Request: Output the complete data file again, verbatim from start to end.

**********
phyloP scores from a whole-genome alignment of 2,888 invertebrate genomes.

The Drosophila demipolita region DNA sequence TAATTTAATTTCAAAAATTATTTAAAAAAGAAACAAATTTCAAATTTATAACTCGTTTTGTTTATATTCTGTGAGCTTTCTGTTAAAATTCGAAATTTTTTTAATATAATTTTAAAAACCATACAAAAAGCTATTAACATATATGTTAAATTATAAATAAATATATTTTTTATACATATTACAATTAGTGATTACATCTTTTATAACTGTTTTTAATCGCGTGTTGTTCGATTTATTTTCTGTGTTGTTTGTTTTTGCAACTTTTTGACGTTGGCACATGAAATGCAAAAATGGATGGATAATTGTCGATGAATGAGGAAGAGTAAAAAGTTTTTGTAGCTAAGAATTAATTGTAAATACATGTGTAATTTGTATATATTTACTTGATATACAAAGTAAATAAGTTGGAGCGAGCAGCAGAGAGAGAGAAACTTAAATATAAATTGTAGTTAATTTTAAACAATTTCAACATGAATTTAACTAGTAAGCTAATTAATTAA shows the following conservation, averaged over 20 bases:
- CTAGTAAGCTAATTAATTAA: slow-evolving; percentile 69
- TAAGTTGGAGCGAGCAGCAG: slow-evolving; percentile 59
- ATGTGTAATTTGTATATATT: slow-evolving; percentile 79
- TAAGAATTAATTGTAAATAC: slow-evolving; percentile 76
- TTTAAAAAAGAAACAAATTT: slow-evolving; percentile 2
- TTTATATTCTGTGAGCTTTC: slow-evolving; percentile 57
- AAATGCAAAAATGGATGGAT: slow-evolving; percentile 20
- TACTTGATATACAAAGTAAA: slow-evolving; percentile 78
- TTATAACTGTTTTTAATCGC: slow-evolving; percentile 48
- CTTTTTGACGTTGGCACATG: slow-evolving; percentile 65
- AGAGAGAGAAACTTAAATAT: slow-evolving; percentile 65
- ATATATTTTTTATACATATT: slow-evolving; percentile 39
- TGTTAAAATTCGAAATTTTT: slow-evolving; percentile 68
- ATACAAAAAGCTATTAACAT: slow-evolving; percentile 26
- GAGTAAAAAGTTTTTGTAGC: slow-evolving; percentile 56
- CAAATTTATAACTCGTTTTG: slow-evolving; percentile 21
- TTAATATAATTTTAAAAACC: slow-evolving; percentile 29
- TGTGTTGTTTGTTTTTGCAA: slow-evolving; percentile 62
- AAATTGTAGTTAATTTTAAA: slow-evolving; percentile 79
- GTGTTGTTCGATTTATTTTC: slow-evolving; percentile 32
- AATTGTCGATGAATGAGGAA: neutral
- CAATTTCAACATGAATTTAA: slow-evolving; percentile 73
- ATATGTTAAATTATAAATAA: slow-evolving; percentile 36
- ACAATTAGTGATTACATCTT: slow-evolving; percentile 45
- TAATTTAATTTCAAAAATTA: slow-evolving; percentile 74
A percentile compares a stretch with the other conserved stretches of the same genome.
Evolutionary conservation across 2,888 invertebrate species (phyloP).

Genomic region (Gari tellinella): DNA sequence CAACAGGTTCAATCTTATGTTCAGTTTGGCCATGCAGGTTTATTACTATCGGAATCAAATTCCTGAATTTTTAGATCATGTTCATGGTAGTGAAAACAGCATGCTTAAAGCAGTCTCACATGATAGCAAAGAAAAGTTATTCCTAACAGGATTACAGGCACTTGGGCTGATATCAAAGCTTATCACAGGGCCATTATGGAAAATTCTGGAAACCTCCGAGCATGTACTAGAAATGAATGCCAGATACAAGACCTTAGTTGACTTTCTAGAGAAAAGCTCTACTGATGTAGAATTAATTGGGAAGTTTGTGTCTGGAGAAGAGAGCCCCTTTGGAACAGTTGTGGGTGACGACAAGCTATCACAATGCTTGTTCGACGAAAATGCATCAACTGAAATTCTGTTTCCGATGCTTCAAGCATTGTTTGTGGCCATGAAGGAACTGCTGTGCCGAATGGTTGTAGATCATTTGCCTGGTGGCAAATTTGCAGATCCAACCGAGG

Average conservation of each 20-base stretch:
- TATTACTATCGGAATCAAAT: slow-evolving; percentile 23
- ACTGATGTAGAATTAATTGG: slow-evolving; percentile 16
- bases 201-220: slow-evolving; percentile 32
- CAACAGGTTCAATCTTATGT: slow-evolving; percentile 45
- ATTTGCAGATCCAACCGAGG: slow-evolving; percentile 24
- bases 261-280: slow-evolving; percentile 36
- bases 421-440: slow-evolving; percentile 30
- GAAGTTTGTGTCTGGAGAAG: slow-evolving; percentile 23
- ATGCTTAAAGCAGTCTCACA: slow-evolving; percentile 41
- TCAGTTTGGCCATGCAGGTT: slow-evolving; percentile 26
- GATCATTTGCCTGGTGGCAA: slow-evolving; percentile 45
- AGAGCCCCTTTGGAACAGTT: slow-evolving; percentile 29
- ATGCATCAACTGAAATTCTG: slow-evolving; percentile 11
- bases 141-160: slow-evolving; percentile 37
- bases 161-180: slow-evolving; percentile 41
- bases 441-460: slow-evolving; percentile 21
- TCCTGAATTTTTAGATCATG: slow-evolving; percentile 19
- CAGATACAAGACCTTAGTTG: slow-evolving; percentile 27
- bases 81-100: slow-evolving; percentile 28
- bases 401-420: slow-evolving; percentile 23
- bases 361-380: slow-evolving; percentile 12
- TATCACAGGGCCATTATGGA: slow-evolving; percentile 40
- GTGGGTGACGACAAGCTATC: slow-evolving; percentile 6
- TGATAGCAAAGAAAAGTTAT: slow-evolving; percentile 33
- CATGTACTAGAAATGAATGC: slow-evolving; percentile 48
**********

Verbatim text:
phyloP scores from a whole-genome alignment of 2,888 invertebrate genomes.

The Drosophila demipolita region DNA sequence TAATTTAATTTCAAAAATTATTTAAAAAAGAAACAAATTTCAAATTTATAACTCGTTTTGTTTATATTCTGTGAGCTTTCTGTTAAAATTCGAAATTTTTTTAATATAATTTTAAAAACCATACAAAAAGCTATTAACATATATGTTAAATTATAAATAAATATATTTTTTATACATATTACAATTAGTGATTACATCTTTTATAACTGTTTTTAATCGCGTGTTGTTCGATTTATTTTCTGTGTTGTTTGTTTTTGCAACTTTTTGACGTTGGCACATGAAATGCAAAAATGGATGGATAATTGTCGATGAATGAGGAAGAGTAAAAAGTTTTTGTAGCTAAGAATTAATTGTAAATACATGTGTAATTTGTATATATTTACTTGATATACAAAGTAAATAAGTTGGAGCGAGCAGCAGAGAGAGAGAAACTTAAATATAAATTGTAGTTAATTTTAAACAATTTCAACATGAATTTAACTAGTAAGCTAATTAATTAA shows the following conservation, averaged over 20 bases:
- CTAGTAAGCTAATTAATTAA: slow-evolving; percentile 69
- TAAGTTGGAGCGAGCAGCAG: slow-evolving; percentile 59
- ATGTGTAATTTGTATATATT: slow-evolving; percentile 79
- TAAGAATTAATTGTAAATAC: slow-evolving; percentile 76
- TTTAAAAAAGAAACAAATTT: slow-evolving; percentile 2
- TTTATATTCTGTGAGCTTTC: slow-evolving; percentile 57
- AAATGCAAAAATGGATGGAT: slow-evolving; percentile 20
- TACTTGATATACAAAGTAAA: slow-evolving; percentile 78
- TTATAACTGTTTTTAATCGC: slow-evolving; percentile 48
- CTTTTTGACGTTGGCACATG: slow-evolving; percentile 65
- AGAGAGAGAAACTTAAATAT: slow-evolving; percentile 65
- ATATATTTTTTATACATATT: slow-evolving; percentile 39
- TGTTAAAATTCGAAATTTTT: slow-evolving; percentile 68
- ATACAAAAAGCTATTAACAT: slow-evolving; percentile 26
- GAGTAAAAAGTTTTTGTAGC: slow-evolving; percentile 56
- CAAATTTATAACTCGTTTTG: slow-evolving; percentile 21
- TTAATATAATTTTAAAAACC: slow-evolving; percentile 29
- TGTGTTGTTTGTTTTTGCAA: slow-evolving; percentile 62
- AAATTGTAGTTAATTTTAAA: slow-evolving; percentile 79
- GTGTTGTTCGATTTATTTTC: slow-evolving; percentile 32
- AATTGTCGATGAATGAGGAA: neutral
- CAATTTCAACATGAATTTAA: slow-evolving; percentile 73
- ATATGTTAAATTATAAATAA: slow-evolving; percentile 36
- ACAATTAGTGATTACATCTT: slow-evolving; percentile 45
- TAATTTAATTTCAAAAATTA: slow-evolving; percentile 74
A percentile compares a stretch with the other conserved stretches of the same genome.
Evolutionary conservation across 2,888 invertebrate species (phyloP).

Genomic region (Gari tellinella): DNA sequence CAACAGGTTCAATCTTATGTTCAGTTTGGCCATGCAGGTTTATTACTATCGGAATCAAATTCCTGAATTTTTAGATCATGTTCATGGTAGTGAAAACAGCATGCTTAAAGCAGTCTCACATGATAGCAAAGAAAAGTTATTCCTAACAGGATTACAGGCACTTGGGCTGATATCAAAGCTTATCACAGGGCCATTATGGAAAATTCTGGAAACCTCCGAGCATGTACTAGAAATGAATGCCAGATACAAGACCTTAGTTGACTTTCTAGAGAAAAGCTCTACTGATGTAGAATTAATTGGGAAGTTTGTGTCTGGAGAAGAGAGCCCCTTTGGAACAGTTGTGGGTGACGACAAGCTATCACAATGCTTGTTCGACGAAAATGCATCAACTGAAATTCTGTTTCCGATGCTTCAAGCATTGTTTGTGGCCATGAAGGAACTGCTGTGCCGAATGGTTGTAGATCATTTGCCTGGTGGCAAATTTGCAGATCCAACCGAGG

Average conservation of each 20-base stretch:
- TATTACTATCGGAATCAAAT: slow-evolving; percentile 23
- ACTGATGTAGAATTAATTGG: slow-evolving; percentile 16
- bases 201-220: slow-evolving; percentile 32
- CAACAGGTTCAATCTTATGT: slow-evolving; percentile 45
- ATTTGCAGATCCAACCGAGG: slow-evolving; percentile 24
- bases 261-280: slow-evolving; percentile 36
- bases 421-440: slow-evolving; percentile 30
- GAAGTTTGTGTCTGGAGAAG: slow-evolving; percentile 23
- ATGCTTAAAGCAGTCTCACA: slow-evolving; percentile 41
- TCAGTTTGGCCATGCAGGTT: slow-evolving; percentile 26
- GATCATTTGCCTGGTGGCAA: slow-evolving; percentile 45
- AGAGCCCCTTTGGAACAGTT: slow-evolving; percentile 29
- ATGCATCAACTGAAATTCTG: slow-evolving; percentile 11
- bases 141-160: slow-evolving; percentile 37
- bases 161-180: slow-evolving; percentile 41
- bases 441-460: slow-evolving; percentile 21
- TCCTGAATTTTTAGATCATG: slow-evolving; percentile 19
- CAGATACAAGACCTTAGTTG: slow-evolving; percentile 27
- bases 81-100: slow-evolving; percentile 28
- bases 401-420: slow-evolving; percentile 23
- bases 361-380: slow-evolving; percentile 12
- TATCACAGGGCCATTATGGA: slow-evolving; percentile 40
- GTGGGTGACGACAAGCTATC: slow-evolving; percentile 6
- TGATAGCAAAGAAAAGTTAT: slow-evolving; percentile 33
- CATGTACTAGAAATGAATGC: slow-evolving; percentile 48